The Features That Set the Best Fillet Knife For Fish
Whether you’re a beginner or an experienced fisherman, there are few tools more essential to your fishing repertoire than a quality fish fillet knife. There are several different styles to choose from, but the basic guidelines apply to all fillet knives, whether they’re corded or free-flowing. The perfect fillet knife for your particular needs will depend on the activities fishermen typically perform while they’re filleting their fish. Of course, considering these activities alone solves many problems even professional chefs encounter at the kitchen table, which is precisely why investing in a good fillet knife should be your first priority.
To determine which fillet knives will work best for you and your lifestyle, you first need to assess what types of activities you plan to perform when you’re fishing. If you are to go fly-fishing, for example, you’ll require a different set of knife than if you were looking to catch trout. Fly fishermen need to use special fly lines and rods, so that their lures don’t wear down too quickly after being subjected to water, which is a normal occurrence when you’re fishing in a body of water. Trout on the other hand have very sensitive skin, which means a dull, blunt, or jagged line would quickly inflict deep wounds.
Most fillet knives come with either a steak knife or a bone knife, which are the two most common designs. The steak knife has a single, thick blade that may be used to fillet fish as thin as a strip. This is the less expensive design and works excellent for this activity. If you want to get as much sensitivity as possible from your blade, go with the bone knife, which is designed to work better at sharpening thin fish fillets because it features a more complex and intricate blade.
The width of the blade is another important feature to take into consideration when buying a fillet knife. The more width between the blades, the more control you’ll have when making your fillet fish selections. Some of the best fillet knives in the world come in at seven inches, and even eight inches. These fillet knives are made with real bone, and as such, they offer you the most control over how your fillet will look and taste. You can purchase these seven inch fillet knives in a couple of different configurations: conventional folding blades (where the blade sits straight up) or side folding (where the blade sits a little further out towards you).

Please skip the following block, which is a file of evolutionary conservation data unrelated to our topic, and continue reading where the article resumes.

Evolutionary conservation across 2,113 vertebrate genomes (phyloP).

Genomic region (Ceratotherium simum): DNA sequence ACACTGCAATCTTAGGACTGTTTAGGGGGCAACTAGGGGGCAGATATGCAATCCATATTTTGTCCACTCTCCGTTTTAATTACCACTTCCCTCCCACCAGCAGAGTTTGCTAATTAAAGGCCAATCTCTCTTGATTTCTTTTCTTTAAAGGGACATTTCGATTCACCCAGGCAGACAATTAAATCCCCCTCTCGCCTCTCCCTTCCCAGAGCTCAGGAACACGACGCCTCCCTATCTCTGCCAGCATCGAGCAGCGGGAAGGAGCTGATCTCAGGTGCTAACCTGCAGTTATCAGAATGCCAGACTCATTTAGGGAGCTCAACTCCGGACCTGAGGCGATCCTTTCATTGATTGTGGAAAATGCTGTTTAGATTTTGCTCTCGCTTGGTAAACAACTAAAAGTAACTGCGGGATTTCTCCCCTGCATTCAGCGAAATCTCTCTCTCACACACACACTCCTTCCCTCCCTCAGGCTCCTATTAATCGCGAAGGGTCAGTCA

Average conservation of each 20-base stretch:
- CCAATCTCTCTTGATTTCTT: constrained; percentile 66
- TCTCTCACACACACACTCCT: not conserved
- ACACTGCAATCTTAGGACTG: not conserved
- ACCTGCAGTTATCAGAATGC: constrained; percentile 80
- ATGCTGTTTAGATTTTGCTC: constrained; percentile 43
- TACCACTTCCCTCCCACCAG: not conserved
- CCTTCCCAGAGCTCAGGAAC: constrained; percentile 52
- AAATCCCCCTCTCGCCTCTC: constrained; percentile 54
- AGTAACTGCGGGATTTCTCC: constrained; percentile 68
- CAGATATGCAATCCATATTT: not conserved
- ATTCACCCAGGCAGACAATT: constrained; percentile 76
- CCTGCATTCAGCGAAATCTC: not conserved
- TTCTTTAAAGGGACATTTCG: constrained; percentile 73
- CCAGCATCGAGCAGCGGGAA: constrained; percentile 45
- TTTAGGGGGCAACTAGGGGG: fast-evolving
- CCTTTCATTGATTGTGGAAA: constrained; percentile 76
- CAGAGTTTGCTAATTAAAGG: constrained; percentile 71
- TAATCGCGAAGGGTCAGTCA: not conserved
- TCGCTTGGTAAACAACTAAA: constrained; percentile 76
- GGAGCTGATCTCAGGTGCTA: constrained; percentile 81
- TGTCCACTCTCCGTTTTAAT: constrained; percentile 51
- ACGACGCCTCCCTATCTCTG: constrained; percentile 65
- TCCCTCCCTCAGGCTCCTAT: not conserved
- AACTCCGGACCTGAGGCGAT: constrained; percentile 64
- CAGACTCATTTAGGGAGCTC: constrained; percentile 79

After you’ve decided which fillet knives you want to buy, you have two more selections to make. One is how your fish fillet knife will be constructed. You can choose between carbon steel and stainless steel. Carbon steel is an alloyed form of stainless steel, and while it won’t rust like stainless steel, it is not as hard as stainless steel. Carbon steel is also lighter than stainless steel, and it is considered to be the perfect knife for people who don’t have the proper time or the patience to spend on maintaining their fillets properly.
Another selection to make is the handle. Fishermen who prefer a softer touch need not worry. There are still a number of great fillet knives available that come in a variety of handles. From a wooden handle to a resin handled handle, fishermen can choose a handle that suits their preferences. Remember, in general, fishermen who fish for red fish or salmon prefer to use handles made from carbon steel because these fish do not like hard plastic handles.
The last, but certainly not the least, feature to consider is the overall quality of the fish fillet knife. You can find fillet knives that will cut through just about anything. Some fisherman swear by the Japanese made Wusthof Classic Series 7. This series is made of high quality materials. However, there are also other quality models from different manufacturers that you can choose from.
A knife with a good blade, a strong handle, and a good blade are all you need for great fishing. Of course, in order to get the maximum benefit out of your fish catching, you must always take the time to inspect the fillet you plan on carrying before you leave the water. A little preparation before the big day will help you immensely, and will ensure that your next catch will yield good results.